FX Week Ahead: FOMC Set to Hike the Fed Funds Target Rate

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The U.S. Federal Reserve meeting on Wednesday is likely to overshadow all other economic events over the week. After nearly a month of the markets rallying in anticipation of a Fed rate hike, the markets are geared up for a second rate hike in almost a year after the initial 25 basis points increase. Across the Atlantic, the Bank of England’s meeting is likely to be a non-event in comparison, but the week still holds some important reports from the UK. Here’s the weekly guide to the forex markets this week.

U.S: FOMC meeting, retail sales, and inflation

The Federal Reserve’s meeting on Wednesday will see the central bank hike interest rates by 25 basis points, which will push the Fed funds target rate to 0.75%. With the rate hike priced in by the markets, the focus will turn to the forward guidance as the Fed will also be releasing the staff economic projections. The markets will be curious to know the pace of rate hikes over the next year which could be a key indicator for further strength in the U.S. dollar.

However, the strong rally since the November 8th election also highlights the risk of a downside reaction on the dollar which stands firmly above the 100.00 psychological level.

Besides the Fed’s meeting, economic reports from the U.S. this week will include the retail sales figures due out on Wednesday before the FOMC meeting as well as the producer price index data. Retail sales excluding autos are tipped to moderate, rising only 0.4% on a month over month basis in November. This comes after a 0.8% increase in October (which followed a 1.0% increase in September) while the retail sales control group is expected to rise 0.4%, down from 0.8% previously.

US Retail sales 0.8%, October 2016
US Retail sales 0.8%, October 2016

U.S. producer prices which remained flat on the headline in October is expected to rise a modest 0.1% while core PPI excluding food and energy is expected to rise 1.3% on a year over year basis.

UK: Bank of England expected to hold rates steady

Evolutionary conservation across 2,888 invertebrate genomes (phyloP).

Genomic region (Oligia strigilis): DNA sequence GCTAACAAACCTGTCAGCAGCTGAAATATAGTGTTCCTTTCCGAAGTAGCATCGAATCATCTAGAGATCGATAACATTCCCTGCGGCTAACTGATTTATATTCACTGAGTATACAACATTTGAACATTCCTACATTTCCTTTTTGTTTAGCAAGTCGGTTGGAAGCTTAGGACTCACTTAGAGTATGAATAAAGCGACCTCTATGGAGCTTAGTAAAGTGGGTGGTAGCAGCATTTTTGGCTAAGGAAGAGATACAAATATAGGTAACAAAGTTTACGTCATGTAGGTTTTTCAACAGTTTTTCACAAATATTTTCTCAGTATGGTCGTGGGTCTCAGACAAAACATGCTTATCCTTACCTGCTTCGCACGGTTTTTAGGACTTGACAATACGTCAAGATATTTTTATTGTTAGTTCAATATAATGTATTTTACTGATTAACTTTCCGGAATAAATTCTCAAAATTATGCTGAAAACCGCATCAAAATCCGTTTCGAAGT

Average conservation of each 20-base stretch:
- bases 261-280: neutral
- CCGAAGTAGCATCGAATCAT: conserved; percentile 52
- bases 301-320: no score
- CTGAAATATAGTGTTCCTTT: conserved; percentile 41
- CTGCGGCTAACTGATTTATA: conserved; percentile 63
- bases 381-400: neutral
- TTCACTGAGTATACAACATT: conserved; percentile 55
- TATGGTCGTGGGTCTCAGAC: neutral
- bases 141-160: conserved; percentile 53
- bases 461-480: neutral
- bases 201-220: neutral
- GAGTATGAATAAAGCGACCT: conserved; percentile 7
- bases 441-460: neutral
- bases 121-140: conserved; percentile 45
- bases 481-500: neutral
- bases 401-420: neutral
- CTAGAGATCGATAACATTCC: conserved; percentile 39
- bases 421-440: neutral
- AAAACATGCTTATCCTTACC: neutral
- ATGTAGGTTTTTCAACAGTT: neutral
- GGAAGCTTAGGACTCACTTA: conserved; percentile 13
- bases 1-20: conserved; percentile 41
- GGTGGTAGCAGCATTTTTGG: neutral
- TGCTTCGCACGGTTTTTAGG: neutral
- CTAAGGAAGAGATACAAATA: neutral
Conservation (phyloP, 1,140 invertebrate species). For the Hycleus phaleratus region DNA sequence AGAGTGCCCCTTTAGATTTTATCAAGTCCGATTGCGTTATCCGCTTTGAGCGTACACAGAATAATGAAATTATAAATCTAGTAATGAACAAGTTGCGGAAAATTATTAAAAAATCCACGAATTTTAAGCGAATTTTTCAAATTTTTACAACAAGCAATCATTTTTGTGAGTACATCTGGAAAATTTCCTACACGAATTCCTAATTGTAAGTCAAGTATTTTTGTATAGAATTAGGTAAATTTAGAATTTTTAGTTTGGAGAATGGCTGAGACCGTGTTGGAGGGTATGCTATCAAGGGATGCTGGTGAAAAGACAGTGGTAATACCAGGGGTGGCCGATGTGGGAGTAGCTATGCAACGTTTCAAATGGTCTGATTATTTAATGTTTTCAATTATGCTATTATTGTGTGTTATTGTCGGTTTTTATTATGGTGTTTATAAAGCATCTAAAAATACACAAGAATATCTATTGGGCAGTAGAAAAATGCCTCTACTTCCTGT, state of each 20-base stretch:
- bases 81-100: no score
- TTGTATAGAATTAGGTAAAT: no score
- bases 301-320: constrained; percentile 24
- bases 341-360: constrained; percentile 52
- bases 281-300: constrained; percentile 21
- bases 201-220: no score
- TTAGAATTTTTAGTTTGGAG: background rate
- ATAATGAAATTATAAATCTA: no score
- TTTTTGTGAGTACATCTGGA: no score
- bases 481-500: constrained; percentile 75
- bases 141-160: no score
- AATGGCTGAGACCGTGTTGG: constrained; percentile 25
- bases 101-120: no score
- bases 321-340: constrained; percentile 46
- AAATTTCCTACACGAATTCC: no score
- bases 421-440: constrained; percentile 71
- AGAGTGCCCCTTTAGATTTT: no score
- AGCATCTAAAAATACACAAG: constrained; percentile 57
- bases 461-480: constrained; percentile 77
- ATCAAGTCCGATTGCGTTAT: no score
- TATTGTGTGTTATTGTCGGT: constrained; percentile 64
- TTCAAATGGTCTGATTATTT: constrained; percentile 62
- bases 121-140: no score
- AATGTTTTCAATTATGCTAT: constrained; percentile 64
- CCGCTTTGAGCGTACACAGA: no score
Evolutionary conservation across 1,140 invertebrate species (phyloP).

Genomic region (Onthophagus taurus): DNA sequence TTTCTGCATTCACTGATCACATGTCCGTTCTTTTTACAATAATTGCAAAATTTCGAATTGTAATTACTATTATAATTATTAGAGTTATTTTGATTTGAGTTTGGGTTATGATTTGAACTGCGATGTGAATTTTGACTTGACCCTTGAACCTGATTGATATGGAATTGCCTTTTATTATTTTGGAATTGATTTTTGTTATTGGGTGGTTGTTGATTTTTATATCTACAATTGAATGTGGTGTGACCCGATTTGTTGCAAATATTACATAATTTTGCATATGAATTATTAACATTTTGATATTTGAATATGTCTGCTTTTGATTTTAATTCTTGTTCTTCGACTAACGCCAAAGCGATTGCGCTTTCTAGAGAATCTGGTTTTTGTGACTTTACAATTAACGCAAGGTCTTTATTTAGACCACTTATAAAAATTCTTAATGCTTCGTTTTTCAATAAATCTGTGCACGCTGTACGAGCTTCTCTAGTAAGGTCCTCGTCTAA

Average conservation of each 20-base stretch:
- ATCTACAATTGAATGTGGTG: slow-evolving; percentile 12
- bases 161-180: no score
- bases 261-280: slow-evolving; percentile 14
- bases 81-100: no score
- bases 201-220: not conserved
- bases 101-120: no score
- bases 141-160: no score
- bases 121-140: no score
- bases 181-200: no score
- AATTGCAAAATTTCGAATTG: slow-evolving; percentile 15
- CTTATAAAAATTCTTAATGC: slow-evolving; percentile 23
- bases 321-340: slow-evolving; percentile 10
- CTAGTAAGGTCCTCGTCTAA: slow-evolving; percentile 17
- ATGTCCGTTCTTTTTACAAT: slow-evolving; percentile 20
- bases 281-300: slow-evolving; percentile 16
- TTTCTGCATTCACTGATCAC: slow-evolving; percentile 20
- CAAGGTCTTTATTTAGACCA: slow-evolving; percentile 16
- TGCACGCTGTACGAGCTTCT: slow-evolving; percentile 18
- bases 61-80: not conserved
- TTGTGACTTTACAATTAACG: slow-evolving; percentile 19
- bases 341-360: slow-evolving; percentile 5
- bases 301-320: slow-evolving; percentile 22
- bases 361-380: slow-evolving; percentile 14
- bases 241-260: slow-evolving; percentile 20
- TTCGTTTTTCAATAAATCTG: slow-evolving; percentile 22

The Bank of England’s monetary policy meeting this week is quite likely to be a non-event and perhaps overshadowed by the Fed’s. As the central bank meets on Thursday, expectations call for the BoE to keep interest rates unchanged a 0.25% while also maintaining its asset purchases.

Ahead of the BoE’s meeting this week, policymakers will be assessing the monthly inflation figures due to come out on Tuesday.

Headline inflation is expected to rise 1.1% after rising 0.9% in October. Core CPI is also expected to rise 1.3%, up from 1.2% previously. On Wednesday, the monthly jobs report is expected to show that the UK’s unemployment rate was steady at 48%, while the average earnings index is expect to rise 2.3%, rising at the same pace as the previous month.

UK Inflation Rate: 0.9%, October 2016
UK Inflation Rate: 0.9%, October 2016

Earlier in the day on Thursday, the monthly retail sales figures will be released. Economists expect to see retail sales rise at a slower pace of 0.2% on a month over month basis which will signal a slowdown compared to October’s 1.9% increase. Excluding fuel, retail sales is expected rise 0.2%, rising at the same pace as the month before. On a year over year basis, UK’s retail sales are expected to rise 6.1%, down from 7.6% previously.

Swiss national bank expected to keep rates unchanged

The Swiss national bank will be meeting on Thursday for its quarterly monetary policy meeting. The 3-month LIBOR rate is expected to remain unchanged at -0.75%. The SNB will be releasing fresh economic forecasts during this meeting as well. No major announcements are expected from the SNB which is likely to maintain its grip on the Swiss franc.

In the eurozone, following last week’s ECB meeting, the week ahead is quite with only the flash manufacturing and services PMI figures coming out as well as final inflation figures from the eurozone. The single currency for its part will be taking cues from the U.S. dollar as monetary policy divergence is likely to keep the EURUSD volatile.

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